Tackling spring lawn care provides a just-right dose of fresh air, sunshine, and exercise—and sets your lawn on its way to season-long glory. Spring lawn chores aren’t difficult, but they do play a vital role in getting your grass on track for a healthy, productive growing season.

Here are some tips to help make your lawn summer-ready:

Tune Up Your Mower

Change the oil, air filter and spark plug. Clean the top and undercarriage, removing dirt and grass clippings-just be sure to detach the spark plug wire before working around the cutting blade. Don’t flip a gas mower over to clean underneath; simply lift one side and brush away dried grass. If dried grass has hardened, loosen with a hand trowel or putty knife. Sharpen the mower blade, and replace it if it has large nicks or gouges. It’s a good idea to keep an extra blade on hand so you always cut with a sharp edge. Last but not least, fill the fuel tank. Note, too, that a cold mower can be hard to start in early spring. Warm it up by placing it in the sun for an hour or two prior to starting. Enhance warming by placing a dark trash bag over the engine while it’s soaking up some rays. (Remove the bag before you start the mower, though!)

Clean Up Your Lawn

Walk over your lawn and gather any twigs, branches or other debris that has appeared over winter. Dispose of trash, and add small twigs and leaves to your compost pile. Then, rake out dead grass. It can also go on the compost pile, unless it contains weeds.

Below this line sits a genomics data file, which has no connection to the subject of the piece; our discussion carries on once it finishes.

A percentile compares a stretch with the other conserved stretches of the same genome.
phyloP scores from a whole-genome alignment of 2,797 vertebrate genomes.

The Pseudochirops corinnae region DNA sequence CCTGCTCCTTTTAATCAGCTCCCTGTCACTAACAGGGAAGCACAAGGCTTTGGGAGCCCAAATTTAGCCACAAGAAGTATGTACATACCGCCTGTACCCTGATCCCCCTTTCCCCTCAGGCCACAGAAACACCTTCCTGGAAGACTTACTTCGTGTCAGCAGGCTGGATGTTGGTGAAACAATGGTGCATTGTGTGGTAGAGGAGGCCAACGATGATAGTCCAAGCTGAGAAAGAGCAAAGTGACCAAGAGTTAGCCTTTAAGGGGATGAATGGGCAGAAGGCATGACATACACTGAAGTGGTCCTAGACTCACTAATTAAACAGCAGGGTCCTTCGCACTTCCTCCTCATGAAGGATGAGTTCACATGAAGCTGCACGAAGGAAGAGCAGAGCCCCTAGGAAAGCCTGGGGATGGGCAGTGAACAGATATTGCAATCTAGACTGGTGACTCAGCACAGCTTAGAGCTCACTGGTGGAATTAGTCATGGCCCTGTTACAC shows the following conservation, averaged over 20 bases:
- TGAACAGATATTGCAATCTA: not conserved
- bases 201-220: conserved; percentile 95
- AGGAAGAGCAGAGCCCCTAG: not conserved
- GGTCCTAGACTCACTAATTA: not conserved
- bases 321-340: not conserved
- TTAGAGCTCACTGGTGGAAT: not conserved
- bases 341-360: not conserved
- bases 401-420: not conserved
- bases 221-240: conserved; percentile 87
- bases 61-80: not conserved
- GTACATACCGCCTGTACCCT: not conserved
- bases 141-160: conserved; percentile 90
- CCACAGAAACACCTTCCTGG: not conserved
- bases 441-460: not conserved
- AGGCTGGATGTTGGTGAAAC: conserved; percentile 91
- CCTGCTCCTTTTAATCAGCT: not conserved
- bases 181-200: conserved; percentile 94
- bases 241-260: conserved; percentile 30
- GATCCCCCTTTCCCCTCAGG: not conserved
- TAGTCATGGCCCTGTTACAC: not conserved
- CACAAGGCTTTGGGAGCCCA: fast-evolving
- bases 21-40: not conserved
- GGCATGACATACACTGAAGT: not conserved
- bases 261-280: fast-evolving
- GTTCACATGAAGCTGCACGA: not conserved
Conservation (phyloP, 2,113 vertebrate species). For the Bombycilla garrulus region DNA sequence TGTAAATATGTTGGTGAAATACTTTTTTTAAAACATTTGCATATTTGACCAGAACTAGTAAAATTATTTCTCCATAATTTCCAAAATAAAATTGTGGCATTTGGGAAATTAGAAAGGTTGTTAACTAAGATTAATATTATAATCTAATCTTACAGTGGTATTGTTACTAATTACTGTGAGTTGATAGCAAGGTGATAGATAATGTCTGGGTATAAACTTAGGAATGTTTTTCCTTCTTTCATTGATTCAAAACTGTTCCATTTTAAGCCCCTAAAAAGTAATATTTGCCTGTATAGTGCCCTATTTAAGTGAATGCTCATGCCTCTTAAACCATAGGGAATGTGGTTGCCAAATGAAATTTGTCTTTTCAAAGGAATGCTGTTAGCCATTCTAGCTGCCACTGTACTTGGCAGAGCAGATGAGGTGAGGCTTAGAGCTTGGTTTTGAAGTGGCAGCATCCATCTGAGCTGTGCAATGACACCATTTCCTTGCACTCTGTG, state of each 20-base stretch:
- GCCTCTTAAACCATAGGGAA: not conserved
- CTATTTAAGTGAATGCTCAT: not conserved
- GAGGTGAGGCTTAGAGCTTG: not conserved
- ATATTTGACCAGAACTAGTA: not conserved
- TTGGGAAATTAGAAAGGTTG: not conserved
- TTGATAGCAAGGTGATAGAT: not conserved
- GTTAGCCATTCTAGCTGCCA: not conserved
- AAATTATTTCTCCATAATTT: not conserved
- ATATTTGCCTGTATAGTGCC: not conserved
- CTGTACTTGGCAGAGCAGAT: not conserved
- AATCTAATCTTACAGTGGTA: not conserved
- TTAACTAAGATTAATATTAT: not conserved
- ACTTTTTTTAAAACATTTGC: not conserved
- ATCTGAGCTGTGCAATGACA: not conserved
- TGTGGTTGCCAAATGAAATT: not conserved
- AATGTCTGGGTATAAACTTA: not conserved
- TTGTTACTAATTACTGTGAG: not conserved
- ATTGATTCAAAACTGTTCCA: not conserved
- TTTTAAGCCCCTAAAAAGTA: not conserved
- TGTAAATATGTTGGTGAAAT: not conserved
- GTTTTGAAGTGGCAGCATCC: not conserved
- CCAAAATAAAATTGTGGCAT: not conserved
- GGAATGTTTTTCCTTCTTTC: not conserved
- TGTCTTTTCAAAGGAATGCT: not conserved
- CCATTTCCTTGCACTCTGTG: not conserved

Aerating refers to the removal of plugs of soil from your lawn, which helps loosen compacted soil and allows vital air, water, and nutrients to reach the roots. You want to aerate when your grass is in its peak growing season so it can recover quickly. If you have high-traffic areas or heavy clay soil, you will want to aerate every year. If you have sandy soil or your lawn is growing well, you can aerate every 2-3 years.


Overseeding is often overlooked when it comes to home lawn care. Extra seeding can repair bare patches and create a thick lawn that crowds out weeds and resists insects and disease. Purchase a grass seed appropriate for the conditions you are growing in. Make sure to read the label of all products to ensure you’re using the right one for your lawn. Distribute it evenly onto your lawn. Lightly rake the soil to create seed-soil contact, but don’t cover the grass seed as it needs direct sunlight to begin to sprout.


Your lawn will naturally thrive if you pay attention to it early in the season, but lawns do require fertilizer in order to stay healthy and maintain a lush green appearance. A healthy lawn is the best defense against insect pests. It endures insect feedings without showing visible signs of minor damage, and it repairs itself with new growth once the insects have departed. Common insect problems on Canadian lawns are white grubs, sod webworms, and chinch bugs.

Once you have taken care of everything that needs to be done during the spring you will be ready to enjoy a summer with a lush and healthy lawn!

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